The Fund contends that between February 1998 and June 2000, James Mahar of Geotechnical Consultants, Inc. was engaged as a geologist to conduct a causation investigation of the four Taylorville, Illinois properties whose owners notified their insurance companies of a possible mine subsidence loss. Mahar investigated each Taylorville property and concluded that each was being damaged by mine subsidence. Once mine subsidence was confirmed, the Fund assigned a damage consultant to assist the insurance company to determine the actual cash value loss to each insured's property.

  Regarding the Ladage property, claim consultant John A. Ronk determined the actual cash value of the subsidence loss at $40,822.57. Following Central Mutual Insurance Company's payment of $40,572.57 to the Ladages, the Fund paid Central Mutual the same amount as reinsurance reimbursement and obtained the right of subrogation. As for the Walter property, Meredith determined the actual cash value for the subsidence loss at $42,341.00. Following Illinois Farmer Insurance Company's payment to the Walters of $41,841.00, the Fund paid Illinois Farmer $38,365.34 and $3,476.00 as reinsurance reimbursement and obtained the right of subrogation. Ronk determined the actual value of the subsidence loss as to the White property at $18,478.57. After Cincinnati Insurance Company paid White $16,301.61 as full satisfaction of her claim, the Fund paid Cincinnati $1,574.79 and $14,726.82 as reinsurance reimbursement and obtained the right of subrogation. As for the G&S Enterprises property, Meredith determined that the actual cash value of the subsidence loss was $426,562.00. G&S Enterprises was insured with West American Insurance Company, a member of Ohio Casualty Insurance Group, for mine subsidence damage up to $350,000.00. Following West American's and Ohio Casualty's payment of $350,000.00 to Dan and Millie Garren (d/b/a G&S Enterprises), the Fund paid Ohio Casualty $350,000.00 as reinsurance reimbursement and obtained the right of subrogation.

  The Fund alleges that Peabody has made no independent cause and origin subsidence investigation for the White, Walter and Ladage properties. Peabody has no knowledge that these properties were undermined by a third party. Moreover, Peabody has not made an independent appraisal or post-subsidence market valuation of the Taylorville properties, including the G&S properties. Peabody has stipulated that the amounts claimed by the Fund in its amended complaint for these Taylorville properties are uncontested.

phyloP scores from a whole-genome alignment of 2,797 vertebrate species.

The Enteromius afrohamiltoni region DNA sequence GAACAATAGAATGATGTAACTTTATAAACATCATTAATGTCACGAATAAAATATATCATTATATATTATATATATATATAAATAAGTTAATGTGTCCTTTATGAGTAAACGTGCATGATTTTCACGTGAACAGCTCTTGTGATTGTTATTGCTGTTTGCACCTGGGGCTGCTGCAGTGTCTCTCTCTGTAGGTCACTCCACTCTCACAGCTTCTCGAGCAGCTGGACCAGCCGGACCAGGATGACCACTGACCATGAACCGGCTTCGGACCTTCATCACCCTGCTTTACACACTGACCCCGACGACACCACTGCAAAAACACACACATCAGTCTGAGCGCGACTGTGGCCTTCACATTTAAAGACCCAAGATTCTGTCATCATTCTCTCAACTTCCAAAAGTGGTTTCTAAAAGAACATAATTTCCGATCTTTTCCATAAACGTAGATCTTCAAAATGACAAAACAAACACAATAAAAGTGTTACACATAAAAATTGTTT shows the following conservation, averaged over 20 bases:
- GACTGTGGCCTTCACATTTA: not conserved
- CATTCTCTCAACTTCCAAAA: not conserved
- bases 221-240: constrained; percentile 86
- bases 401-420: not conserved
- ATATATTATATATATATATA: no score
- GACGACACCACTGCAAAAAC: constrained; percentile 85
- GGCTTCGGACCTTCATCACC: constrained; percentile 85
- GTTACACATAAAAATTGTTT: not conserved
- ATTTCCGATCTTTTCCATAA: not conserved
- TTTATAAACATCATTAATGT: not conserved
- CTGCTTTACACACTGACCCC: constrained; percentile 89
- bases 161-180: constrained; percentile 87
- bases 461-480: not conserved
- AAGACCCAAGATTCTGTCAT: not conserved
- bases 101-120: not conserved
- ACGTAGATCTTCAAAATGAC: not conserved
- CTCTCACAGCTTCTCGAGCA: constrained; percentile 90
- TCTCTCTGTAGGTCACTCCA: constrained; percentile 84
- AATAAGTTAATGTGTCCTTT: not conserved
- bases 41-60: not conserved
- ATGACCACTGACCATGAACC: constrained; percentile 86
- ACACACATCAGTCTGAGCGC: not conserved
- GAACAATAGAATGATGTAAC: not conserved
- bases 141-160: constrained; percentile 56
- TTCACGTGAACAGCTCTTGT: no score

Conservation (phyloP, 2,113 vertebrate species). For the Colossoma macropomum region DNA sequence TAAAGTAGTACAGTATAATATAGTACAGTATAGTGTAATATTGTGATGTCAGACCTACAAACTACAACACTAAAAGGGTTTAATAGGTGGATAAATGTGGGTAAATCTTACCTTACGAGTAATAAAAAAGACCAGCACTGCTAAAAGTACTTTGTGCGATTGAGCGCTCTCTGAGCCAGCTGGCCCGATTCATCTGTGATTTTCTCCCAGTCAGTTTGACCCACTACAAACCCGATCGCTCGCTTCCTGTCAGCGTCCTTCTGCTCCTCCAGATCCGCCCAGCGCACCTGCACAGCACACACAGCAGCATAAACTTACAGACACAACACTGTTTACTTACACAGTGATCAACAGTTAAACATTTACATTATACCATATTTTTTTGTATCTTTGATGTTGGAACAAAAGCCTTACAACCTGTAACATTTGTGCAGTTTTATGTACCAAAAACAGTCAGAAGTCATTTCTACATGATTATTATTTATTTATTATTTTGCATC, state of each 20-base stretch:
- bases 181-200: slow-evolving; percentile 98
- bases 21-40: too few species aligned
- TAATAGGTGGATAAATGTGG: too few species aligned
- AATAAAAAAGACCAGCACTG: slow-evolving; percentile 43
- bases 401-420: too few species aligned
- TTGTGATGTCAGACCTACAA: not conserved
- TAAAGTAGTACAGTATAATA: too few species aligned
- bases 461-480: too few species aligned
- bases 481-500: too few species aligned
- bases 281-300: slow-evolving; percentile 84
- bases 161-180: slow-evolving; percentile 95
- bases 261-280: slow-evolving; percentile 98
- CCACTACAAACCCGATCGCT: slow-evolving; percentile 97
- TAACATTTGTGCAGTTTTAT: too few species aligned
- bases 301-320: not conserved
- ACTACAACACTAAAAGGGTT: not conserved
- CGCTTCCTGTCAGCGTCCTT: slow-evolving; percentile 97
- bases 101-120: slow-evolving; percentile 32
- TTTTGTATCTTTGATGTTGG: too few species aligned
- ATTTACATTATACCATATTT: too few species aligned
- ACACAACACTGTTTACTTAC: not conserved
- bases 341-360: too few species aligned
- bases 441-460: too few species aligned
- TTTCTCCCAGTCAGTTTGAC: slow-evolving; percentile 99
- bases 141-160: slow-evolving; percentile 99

The Fund alleges that its geologist, Allen Costello, has replotted the White, Walter and Ladage properties over Peabody Mine No. 58 and determined that each of the properties was undermined by Peabody.*fn3 These properties are located in Sections 21 and 22, Township 13 North, Range 2 West of the 3rd Principal Meridian. The Fund contends that on a Nat McFadden certified 1925 Springfield District Coal Mining Company Mine No. 58 map, there was no indication of coal mining in either Section 21 or 22. However, a Nat McFadden certified 1938 Peabody Mine Map No. 58 shows that the White, Walter and Ladage properties located in Sections 21 and 22 had been undermined. The Fund asserts that records of the State of Illinois Coal Reports identified the coal operator of Mine No. 58 as Peabody from 1924 to 1952.*fn4 Moreover, Peabody has presented no information that third parties had undermined the White, Walter and Ladage properties. The Fund alleges that G&S property located at 2101 West Spresser, Taylorville, Illinois is located in the southeast 1/4 of the northeast 1/4 of Section 32, Township 13 North, Range 2 West of the 3rd Principal Meridian. G&S was plotted on a November 14, 1914 Christian County Coal Company Mine No. 1 Map. This map disclosed that five rooms had been mined in Section 32. The G&S property is located some 250 feet from these five rooms and was not shown to be undermined on this 1914 map. Moreover, a 1916 surveyed map of Springfield District Coal Mining Company showed that there was no undermining of the G&S property. A 1925 map certified by Nat McFadden showed the property as having been specifically undermined. The Fund contends that the mining of the five rooms in the vicinity of the G&S property, some 250 feet north thereof, would not have caused the subsidence damage to G&S in June 2002 as determined by geologist Mahar and reported in his causation report. According to Mahar's report, the direction of the tilt vectors and the pattern of damage in the builders are in the opposite direction and away from the mining in the five rooms north of G&S Property. The Fund asserts that the records of the State of Illinois Coal Report for 1917-1925 indicate that Springfield District Coal Mining Company Mine No. 8 and Mine No. 58 were operational from 1917-1924. Thereafter, Peabody operated No. 58 from 1924 to 1952.*fn5

  (3) Peabody's Corporate History

  The Fund alleges that on April 12, 1915, James W. Murray acquired the coal rights from Christian County Coal Company to Coal Mine No. 1 located in Christian County, Illinois. Murray conveyed the same acquired coal and mineral rights from Christian County Coal Company to Joseph Solari on the same day of the conveyance to him.*fn6 Springfield District Coal Mining Company was incorporated as an Illinois corporation in November 1915 with corporate offices at 332 S. Michigan Avenue, Chicago, Illinois. Springfield District Coal Mining remained at that address, the same location as Peabody's corporate offices, until it dissolved in 1929. The Fund alleges ...